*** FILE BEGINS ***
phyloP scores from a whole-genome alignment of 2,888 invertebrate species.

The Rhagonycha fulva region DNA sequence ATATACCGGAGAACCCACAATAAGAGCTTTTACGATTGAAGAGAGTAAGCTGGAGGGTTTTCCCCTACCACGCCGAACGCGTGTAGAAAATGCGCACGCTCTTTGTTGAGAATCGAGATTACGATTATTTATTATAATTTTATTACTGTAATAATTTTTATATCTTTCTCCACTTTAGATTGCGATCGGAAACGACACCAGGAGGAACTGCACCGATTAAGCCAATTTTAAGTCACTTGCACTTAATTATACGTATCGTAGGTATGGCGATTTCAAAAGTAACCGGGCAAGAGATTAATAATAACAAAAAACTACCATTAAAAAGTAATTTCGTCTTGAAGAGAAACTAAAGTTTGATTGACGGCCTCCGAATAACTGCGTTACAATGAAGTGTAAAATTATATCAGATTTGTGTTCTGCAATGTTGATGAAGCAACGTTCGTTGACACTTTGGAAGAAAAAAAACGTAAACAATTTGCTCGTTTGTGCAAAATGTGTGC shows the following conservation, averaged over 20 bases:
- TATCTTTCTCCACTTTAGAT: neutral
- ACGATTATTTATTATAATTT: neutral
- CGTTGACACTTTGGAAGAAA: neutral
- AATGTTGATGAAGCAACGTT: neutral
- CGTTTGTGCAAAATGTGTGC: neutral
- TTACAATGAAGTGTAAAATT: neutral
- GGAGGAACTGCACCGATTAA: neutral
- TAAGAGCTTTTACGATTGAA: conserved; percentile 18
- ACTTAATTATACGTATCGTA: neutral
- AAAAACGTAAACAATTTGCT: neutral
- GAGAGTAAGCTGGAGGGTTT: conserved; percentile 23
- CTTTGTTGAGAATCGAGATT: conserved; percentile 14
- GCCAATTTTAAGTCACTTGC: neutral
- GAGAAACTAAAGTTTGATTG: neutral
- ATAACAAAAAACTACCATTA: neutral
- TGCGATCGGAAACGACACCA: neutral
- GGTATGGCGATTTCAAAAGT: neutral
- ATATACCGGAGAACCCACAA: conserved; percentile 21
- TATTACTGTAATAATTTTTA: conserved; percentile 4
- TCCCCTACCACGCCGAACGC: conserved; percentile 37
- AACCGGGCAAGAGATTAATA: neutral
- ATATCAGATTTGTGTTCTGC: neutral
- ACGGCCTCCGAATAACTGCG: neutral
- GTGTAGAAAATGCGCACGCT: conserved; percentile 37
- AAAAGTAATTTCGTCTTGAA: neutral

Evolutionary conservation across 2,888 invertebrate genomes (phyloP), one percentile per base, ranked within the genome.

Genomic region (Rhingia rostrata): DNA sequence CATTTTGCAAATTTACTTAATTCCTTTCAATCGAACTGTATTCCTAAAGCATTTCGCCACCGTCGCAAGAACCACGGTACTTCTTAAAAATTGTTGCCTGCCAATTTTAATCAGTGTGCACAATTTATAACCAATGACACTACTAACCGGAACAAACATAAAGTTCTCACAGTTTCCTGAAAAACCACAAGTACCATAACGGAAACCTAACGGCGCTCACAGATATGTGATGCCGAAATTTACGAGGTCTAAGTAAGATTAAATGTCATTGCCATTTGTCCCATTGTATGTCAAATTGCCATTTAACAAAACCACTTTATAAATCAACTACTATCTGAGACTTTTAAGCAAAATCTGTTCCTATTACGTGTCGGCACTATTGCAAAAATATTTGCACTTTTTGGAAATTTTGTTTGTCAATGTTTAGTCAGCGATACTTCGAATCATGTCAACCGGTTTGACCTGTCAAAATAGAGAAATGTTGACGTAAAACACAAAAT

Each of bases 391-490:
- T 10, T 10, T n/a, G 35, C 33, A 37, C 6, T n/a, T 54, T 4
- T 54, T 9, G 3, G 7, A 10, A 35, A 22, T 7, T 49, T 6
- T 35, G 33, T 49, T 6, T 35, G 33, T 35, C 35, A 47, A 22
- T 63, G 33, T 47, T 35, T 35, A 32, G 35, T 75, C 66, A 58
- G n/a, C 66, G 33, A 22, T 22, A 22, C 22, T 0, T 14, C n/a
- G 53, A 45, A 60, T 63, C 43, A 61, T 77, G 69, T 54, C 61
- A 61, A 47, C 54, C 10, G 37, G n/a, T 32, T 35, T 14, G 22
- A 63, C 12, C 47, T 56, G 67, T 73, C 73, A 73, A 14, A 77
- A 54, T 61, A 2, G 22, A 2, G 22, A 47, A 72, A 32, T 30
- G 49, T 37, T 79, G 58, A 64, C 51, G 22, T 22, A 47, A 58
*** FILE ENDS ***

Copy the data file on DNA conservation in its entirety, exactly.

phyloP scores from a whole-genome alignment of 2,888 invertebrate species.

The Rhagonycha fulva region DNA sequence ATATACCGGAGAACCCACAATAAGAGCTTTTACGATTGAAGAGAGTAAGCTGGAGGGTTTTCCCCTACCACGCCGAACGCGTGTAGAAAATGCGCACGCTCTTTGTTGAGAATCGAGATTACGATTATTTATTATAATTTTATTACTGTAATAATTTTTATATCTTTCTCCACTTTAGATTGCGATCGGAAACGACACCAGGAGGAACTGCACCGATTAAGCCAATTTTAAGTCACTTGCACTTAATTATACGTATCGTAGGTATGGCGATTTCAAAAGTAACCGGGCAAGAGATTAATAATAACAAAAAACTACCATTAAAAAGTAATTTCGTCTTGAAGAGAAACTAAAGTTTGATTGACGGCCTCCGAATAACTGCGTTACAATGAAGTGTAAAATTATATCAGATTTGTGTTCTGCAATGTTGATGAAGCAACGTTCGTTGACACTTTGGAAGAAAAAAAACGTAAACAATTTGCTCGTTTGTGCAAAATGTGTGC shows the following conservation, averaged over 20 bases:
- TATCTTTCTCCACTTTAGAT: neutral
- ACGATTATTTATTATAATTT: neutral
- CGTTGACACTTTGGAAGAAA: neutral
- AATGTTGATGAAGCAACGTT: neutral
- CGTTTGTGCAAAATGTGTGC: neutral
- TTACAATGAAGTGTAAAATT: neutral
- GGAGGAACTGCACCGATTAA: neutral
- TAAGAGCTTTTACGATTGAA: conserved; percentile 18
- ACTTAATTATACGTATCGTA: neutral
- AAAAACGTAAACAATTTGCT: neutral
- GAGAGTAAGCTGGAGGGTTT: conserved; percentile 23
- CTTTGTTGAGAATCGAGATT: conserved; percentile 14
- GCCAATTTTAAGTCACTTGC: neutral
- GAGAAACTAAAGTTTGATTG: neutral
- ATAACAAAAAACTACCATTA: neutral
- TGCGATCGGAAACGACACCA: neutral
- GGTATGGCGATTTCAAAAGT: neutral
- ATATACCGGAGAACCCACAA: conserved; percentile 21
- TATTACTGTAATAATTTTTA: conserved; percentile 4
- TCCCCTACCACGCCGAACGC: conserved; percentile 37
- AACCGGGCAAGAGATTAATA: neutral
- ATATCAGATTTGTGTTCTGC: neutral
- ACGGCCTCCGAATAACTGCG: neutral
- GTGTAGAAAATGCGCACGCT: conserved; percentile 37
- AAAAGTAATTTCGTCTTGAA: neutral

Evolutionary conservation across 2,888 invertebrate genomes (phyloP), one percentile per base, ranked within the genome.

Genomic region (Rhingia rostrata): DNA sequence CATTTTGCAAATTTACTTAATTCCTTTCAATCGAACTGTATTCCTAAAGCATTTCGCCACCGTCGCAAGAACCACGGTACTTCTTAAAAATTGTTGCCTGCCAATTTTAATCAGTGTGCACAATTTATAACCAATGACACTACTAACCGGAACAAACATAAAGTTCTCACAGTTTCCTGAAAAACCACAAGTACCATAACGGAAACCTAACGGCGCTCACAGATATGTGATGCCGAAATTTACGAGGTCTAAGTAAGATTAAATGTCATTGCCATTTGTCCCATTGTATGTCAAATTGCCATTTAACAAAACCACTTTATAAATCAACTACTATCTGAGACTTTTAAGCAAAATCTGTTCCTATTACGTGTCGGCACTATTGCAAAAATATTTGCACTTTTTGGAAATTTTGTTTGTCAATGTTTAGTCAGCGATACTTCGAATCATGTCAACCGGTTTGACCTGTCAAAATAGAGAAATGTTGACGTAAAACACAAAAT

Each of bases 391-490:
- T 10, T 10, T n/a, G 35, C 33, A 37, C 6, T n/a, T 54, T 4
- T 54, T 9, G 3, G 7, A 10, A 35, A 22, T 7, T 49, T 6
- T 35, G 33, T 49, T 6, T 35, G 33, T 35, C 35, A 47, A 22
- T 63, G 33, T 47, T 35, T 35, A 32, G 35, T 75, C 66, A 58
- G n/a, C 66, G 33, A 22, T 22, A 22, C 22, T 0, T 14, C n/a
- G 53, A 45, A 60, T 63, C 43, A 61, T 77, G 69, T 54, C 61
- A 61, A 47, C 54, C 10, G 37, G n/a, T 32, T 35, T 14, G 22
- A 63, C 12, C 47, T 56, G 67, T 73, C 73, A 73, A 14, A 77
- A 54, T 61, A 2, G 22, A 2, G 22, A 47, A 72, A 32, T 30
- G 49, T 37, T 79, G 58, A 64, C 51, G 22, T 22, A 47, A 58